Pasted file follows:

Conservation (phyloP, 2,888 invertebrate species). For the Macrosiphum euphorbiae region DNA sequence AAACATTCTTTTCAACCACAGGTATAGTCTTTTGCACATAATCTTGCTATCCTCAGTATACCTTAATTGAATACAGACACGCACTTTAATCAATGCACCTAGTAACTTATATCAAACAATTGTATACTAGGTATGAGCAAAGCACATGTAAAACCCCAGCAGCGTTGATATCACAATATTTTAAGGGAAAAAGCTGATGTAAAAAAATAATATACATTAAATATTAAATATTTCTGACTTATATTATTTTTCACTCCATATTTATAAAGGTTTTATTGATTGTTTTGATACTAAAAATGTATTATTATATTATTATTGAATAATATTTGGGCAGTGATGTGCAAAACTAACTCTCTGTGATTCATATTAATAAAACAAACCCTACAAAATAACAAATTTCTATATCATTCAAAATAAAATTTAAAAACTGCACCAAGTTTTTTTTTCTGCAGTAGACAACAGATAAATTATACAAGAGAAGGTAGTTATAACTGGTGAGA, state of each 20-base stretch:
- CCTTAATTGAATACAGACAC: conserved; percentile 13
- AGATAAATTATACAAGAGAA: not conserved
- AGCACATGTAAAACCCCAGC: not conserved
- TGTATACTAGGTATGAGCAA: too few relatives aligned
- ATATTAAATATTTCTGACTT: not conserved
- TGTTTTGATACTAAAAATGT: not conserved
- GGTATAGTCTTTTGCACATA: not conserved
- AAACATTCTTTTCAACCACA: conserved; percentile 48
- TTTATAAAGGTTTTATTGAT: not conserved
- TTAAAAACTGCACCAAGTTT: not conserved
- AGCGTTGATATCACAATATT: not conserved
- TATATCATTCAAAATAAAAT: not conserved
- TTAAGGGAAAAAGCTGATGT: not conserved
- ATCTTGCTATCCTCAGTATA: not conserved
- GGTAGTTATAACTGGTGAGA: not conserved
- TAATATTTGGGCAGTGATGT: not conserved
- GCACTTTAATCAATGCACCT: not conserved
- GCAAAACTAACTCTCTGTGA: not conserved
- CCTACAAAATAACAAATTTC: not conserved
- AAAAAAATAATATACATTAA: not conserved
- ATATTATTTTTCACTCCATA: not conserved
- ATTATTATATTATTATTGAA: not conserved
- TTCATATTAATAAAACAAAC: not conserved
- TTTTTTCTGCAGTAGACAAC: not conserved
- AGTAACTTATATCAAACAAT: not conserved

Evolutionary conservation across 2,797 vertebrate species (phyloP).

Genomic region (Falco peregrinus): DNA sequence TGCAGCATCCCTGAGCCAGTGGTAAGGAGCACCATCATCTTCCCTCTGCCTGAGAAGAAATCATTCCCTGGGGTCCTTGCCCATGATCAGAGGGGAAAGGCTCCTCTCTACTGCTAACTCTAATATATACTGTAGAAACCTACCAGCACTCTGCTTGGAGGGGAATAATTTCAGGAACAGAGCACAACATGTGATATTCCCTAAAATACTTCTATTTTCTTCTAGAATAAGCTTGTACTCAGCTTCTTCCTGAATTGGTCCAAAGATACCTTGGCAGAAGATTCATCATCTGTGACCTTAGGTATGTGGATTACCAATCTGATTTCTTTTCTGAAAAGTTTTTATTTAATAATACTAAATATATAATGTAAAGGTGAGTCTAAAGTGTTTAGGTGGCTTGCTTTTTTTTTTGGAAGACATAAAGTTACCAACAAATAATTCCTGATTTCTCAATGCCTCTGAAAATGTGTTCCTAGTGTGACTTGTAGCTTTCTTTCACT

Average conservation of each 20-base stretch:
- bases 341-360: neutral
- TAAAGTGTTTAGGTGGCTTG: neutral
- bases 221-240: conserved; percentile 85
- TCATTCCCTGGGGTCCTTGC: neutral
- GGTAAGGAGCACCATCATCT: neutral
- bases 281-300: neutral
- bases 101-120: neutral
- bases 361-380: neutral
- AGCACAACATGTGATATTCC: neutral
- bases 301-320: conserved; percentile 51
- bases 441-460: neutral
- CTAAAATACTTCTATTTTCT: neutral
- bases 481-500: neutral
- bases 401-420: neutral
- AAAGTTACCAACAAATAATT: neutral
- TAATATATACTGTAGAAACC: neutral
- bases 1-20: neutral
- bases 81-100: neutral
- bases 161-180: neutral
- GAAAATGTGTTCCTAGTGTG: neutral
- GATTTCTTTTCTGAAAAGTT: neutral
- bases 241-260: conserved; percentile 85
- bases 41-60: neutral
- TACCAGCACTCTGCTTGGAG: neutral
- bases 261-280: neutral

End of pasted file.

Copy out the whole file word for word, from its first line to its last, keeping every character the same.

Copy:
Conservation (phyloP, 2,888 invertebrate species). For the Macrosiphum euphorbiae region DNA sequence AAACATTCTTTTCAACCACAGGTATAGTCTTTTGCACATAATCTTGCTATCCTCAGTATACCTTAATTGAATACAGACACGCACTTTAATCAATGCACCTAGTAACTTATATCAAACAATTGTATACTAGGTATGAGCAAAGCACATGTAAAACCCCAGCAGCGTTGATATCACAATATTTTAAGGGAAAAAGCTGATGTAAAAAAATAATATACATTAAATATTAAATATTTCTGACTTATATTATTTTTCACTCCATATTTATAAAGGTTTTATTGATTGTTTTGATACTAAAAATGTATTATTATATTATTATTGAATAATATTTGGGCAGTGATGTGCAAAACTAACTCTCTGTGATTCATATTAATAAAACAAACCCTACAAAATAACAAATTTCTATATCATTCAAAATAAAATTTAAAAACTGCACCAAGTTTTTTTTTCTGCAGTAGACAACAGATAAATTATACAAGAGAAGGTAGTTATAACTGGTGAGA, state of each 20-base stretch:
- CCTTAATTGAATACAGACAC: conserved; percentile 13
- AGATAAATTATACAAGAGAA: not conserved
- AGCACATGTAAAACCCCAGC: not conserved
- TGTATACTAGGTATGAGCAA: too few relatives aligned
- ATATTAAATATTTCTGACTT: not conserved
- TGTTTTGATACTAAAAATGT: not conserved
- GGTATAGTCTTTTGCACATA: not conserved
- AAACATTCTTTTCAACCACA: conserved; percentile 48
- TTTATAAAGGTTTTATTGAT: not conserved
- TTAAAAACTGCACCAAGTTT: not conserved
- AGCGTTGATATCACAATATT: not conserved
- TATATCATTCAAAATAAAAT: not conserved
- TTAAGGGAAAAAGCTGATGT: not conserved
- ATCTTGCTATCCTCAGTATA: not conserved
- GGTAGTTATAACTGGTGAGA: not conserved
- TAATATTTGGGCAGTGATGT: not conserved
- GCACTTTAATCAATGCACCT: not conserved
- GCAAAACTAACTCTCTGTGA: not conserved
- CCTACAAAATAACAAATTTC: not conserved
- AAAAAAATAATATACATTAA: not conserved
- ATATTATTTTTCACTCCATA: not conserved
- ATTATTATATTATTATTGAA: not conserved
- TTCATATTAATAAAACAAAC: not conserved
- TTTTTTCTGCAGTAGACAAC: not conserved
- AGTAACTTATATCAAACAAT: not conserved

Evolutionary conservation across 2,797 vertebrate species (phyloP).

Genomic region (Falco peregrinus): DNA sequence TGCAGCATCCCTGAGCCAGTGGTAAGGAGCACCATCATCTTCCCTCTGCCTGAGAAGAAATCATTCCCTGGGGTCCTTGCCCATGATCAGAGGGGAAAGGCTCCTCTCTACTGCTAACTCTAATATATACTGTAGAAACCTACCAGCACTCTGCTTGGAGGGGAATAATTTCAGGAACAGAGCACAACATGTGATATTCCCTAAAATACTTCTATTTTCTTCTAGAATAAGCTTGTACTCAGCTTCTTCCTGAATTGGTCCAAAGATACCTTGGCAGAAGATTCATCATCTGTGACCTTAGGTATGTGGATTACCAATCTGATTTCTTTTCTGAAAAGTTTTTATTTAATAATACTAAATATATAATGTAAAGGTGAGTCTAAAGTGTTTAGGTGGCTTGCTTTTTTTTTTGGAAGACATAAAGTTACCAACAAATAATTCCTGATTTCTCAATGCCTCTGAAAATGTGTTCCTAGTGTGACTTGTAGCTTTCTTTCACT

Average conservation of each 20-base stretch:
- bases 341-360: neutral
- TAAAGTGTTTAGGTGGCTTG: neutral
- bases 221-240: conserved; percentile 85
- TCATTCCCTGGGGTCCTTGC: neutral
- GGTAAGGAGCACCATCATCT: neutral
- bases 281-300: neutral
- bases 101-120: neutral
- bases 361-380: neutral
- AGCACAACATGTGATATTCC: neutral
- bases 301-320: conserved; percentile 51
- bases 441-460: neutral
- CTAAAATACTTCTATTTTCT: neutral
- bases 481-500: neutral
- bases 401-420: neutral
- AAAGTTACCAACAAATAATT: neutral
- TAATATATACTGTAGAAACC: neutral
- bases 1-20: neutral
- bases 81-100: neutral
- bases 161-180: neutral
- GAAAATGTGTTCCTAGTGTG: neutral
- GATTTCTTTTCTGAAAAGTT: neutral
- bases 241-260: conserved; percentile 85
- bases 41-60: neutral
- TACCAGCACTCTGCTTGGAG: neutral
- bases 261-280: neutral